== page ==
Reconstruction of acetabular defects greater than Paprosky type 3B: the importance of functional imagingDi Laura, A., Henckel, J., Dal Gal, E. et al.
3D Surgical planning has become a key tool in complex hip revision surgery. The restoration of centre of rotation (CoR) of the hips and leg length (LL) are key factors in achieving good clinical outcome. Pelvic imaging is the gold standard for planning and assessment of LL. We aimed to better understand if 3D planning is effective at equalising LL when large acetabular defects are present.
Materials and methods
This was a prospective case study of 25 patients. We report the analysis of pre-operative LL status and planned LL restoration measured on CT, in relation to the achieved LL measured post-operatively in functional, weight bearing position. Our primary objective was the assessment of restoration of CoR as well as the anatomical and functional LL using biplanar full-length standing low-dose radiographs; our secondary objective was to evaluate the clinical outcome.
Pre-operative intra-pelvic discrepancy between right and left leg was a mean of 28 mm (SD 17.99, min = 3, max = 60 mm). Post-operatively, the difference between right and left vertical femoral offset (VFO), or CoR discrepancy, was of 7.4 mm on average, significantly different from the functional LL discrepancy (median = 15 mm), p = 0.0024. Anatomical LLD was a median of 15 mm. In one case there was transient foot drop, one dislocation occurred 6 months post-operatively and was treated by closed reduction, none of the patients had had revision surgery at the time of writing. Mean oxford hip score at latest follow up was 32.1/48.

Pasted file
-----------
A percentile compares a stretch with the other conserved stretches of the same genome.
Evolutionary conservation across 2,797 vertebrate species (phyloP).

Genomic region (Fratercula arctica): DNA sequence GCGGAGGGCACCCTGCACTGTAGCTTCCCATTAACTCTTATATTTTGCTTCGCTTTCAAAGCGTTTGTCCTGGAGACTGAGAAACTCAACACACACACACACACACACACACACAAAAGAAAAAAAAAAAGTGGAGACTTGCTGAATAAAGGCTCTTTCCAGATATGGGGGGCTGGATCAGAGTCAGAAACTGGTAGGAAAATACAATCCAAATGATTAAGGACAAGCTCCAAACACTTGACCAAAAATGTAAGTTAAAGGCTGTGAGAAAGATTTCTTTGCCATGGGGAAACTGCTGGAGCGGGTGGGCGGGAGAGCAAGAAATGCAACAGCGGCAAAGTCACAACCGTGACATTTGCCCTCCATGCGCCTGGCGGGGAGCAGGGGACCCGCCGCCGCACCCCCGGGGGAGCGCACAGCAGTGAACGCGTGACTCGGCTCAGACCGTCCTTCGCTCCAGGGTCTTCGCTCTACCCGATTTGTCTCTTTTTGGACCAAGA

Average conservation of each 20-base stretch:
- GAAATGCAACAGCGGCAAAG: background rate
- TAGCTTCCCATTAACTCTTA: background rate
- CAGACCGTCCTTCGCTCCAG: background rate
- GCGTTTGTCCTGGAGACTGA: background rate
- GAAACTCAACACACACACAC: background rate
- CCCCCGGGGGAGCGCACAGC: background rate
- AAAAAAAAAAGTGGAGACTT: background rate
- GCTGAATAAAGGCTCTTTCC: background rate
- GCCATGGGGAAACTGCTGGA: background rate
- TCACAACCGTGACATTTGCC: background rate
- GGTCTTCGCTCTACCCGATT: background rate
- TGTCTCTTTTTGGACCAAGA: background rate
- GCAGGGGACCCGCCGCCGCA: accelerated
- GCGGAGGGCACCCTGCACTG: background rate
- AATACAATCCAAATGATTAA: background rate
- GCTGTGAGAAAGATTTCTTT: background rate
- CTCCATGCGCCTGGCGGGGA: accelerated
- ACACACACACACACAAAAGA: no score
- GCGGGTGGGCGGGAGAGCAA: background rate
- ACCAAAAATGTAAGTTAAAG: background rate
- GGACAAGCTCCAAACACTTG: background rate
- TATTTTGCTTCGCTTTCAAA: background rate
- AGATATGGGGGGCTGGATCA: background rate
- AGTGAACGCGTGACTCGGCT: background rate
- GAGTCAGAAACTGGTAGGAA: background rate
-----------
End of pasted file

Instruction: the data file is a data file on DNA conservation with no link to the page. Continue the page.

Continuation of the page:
This is the first study to investigate limb length discrepancy in functional position after reconstruction of large acetabular defects. We observed that VFO is not an optimal surrogate for LL when there is significant bone loss leading to length inequality, fixed flexion of the knee and abduction deformity.
Although challenging, LLD and gait abnormalities can be greatly improved with the aid of an accurate surgical planning. Surgeons and engineers should consider the integration of EOS imaging in surgical planning of reconstruction of large acetabular defects.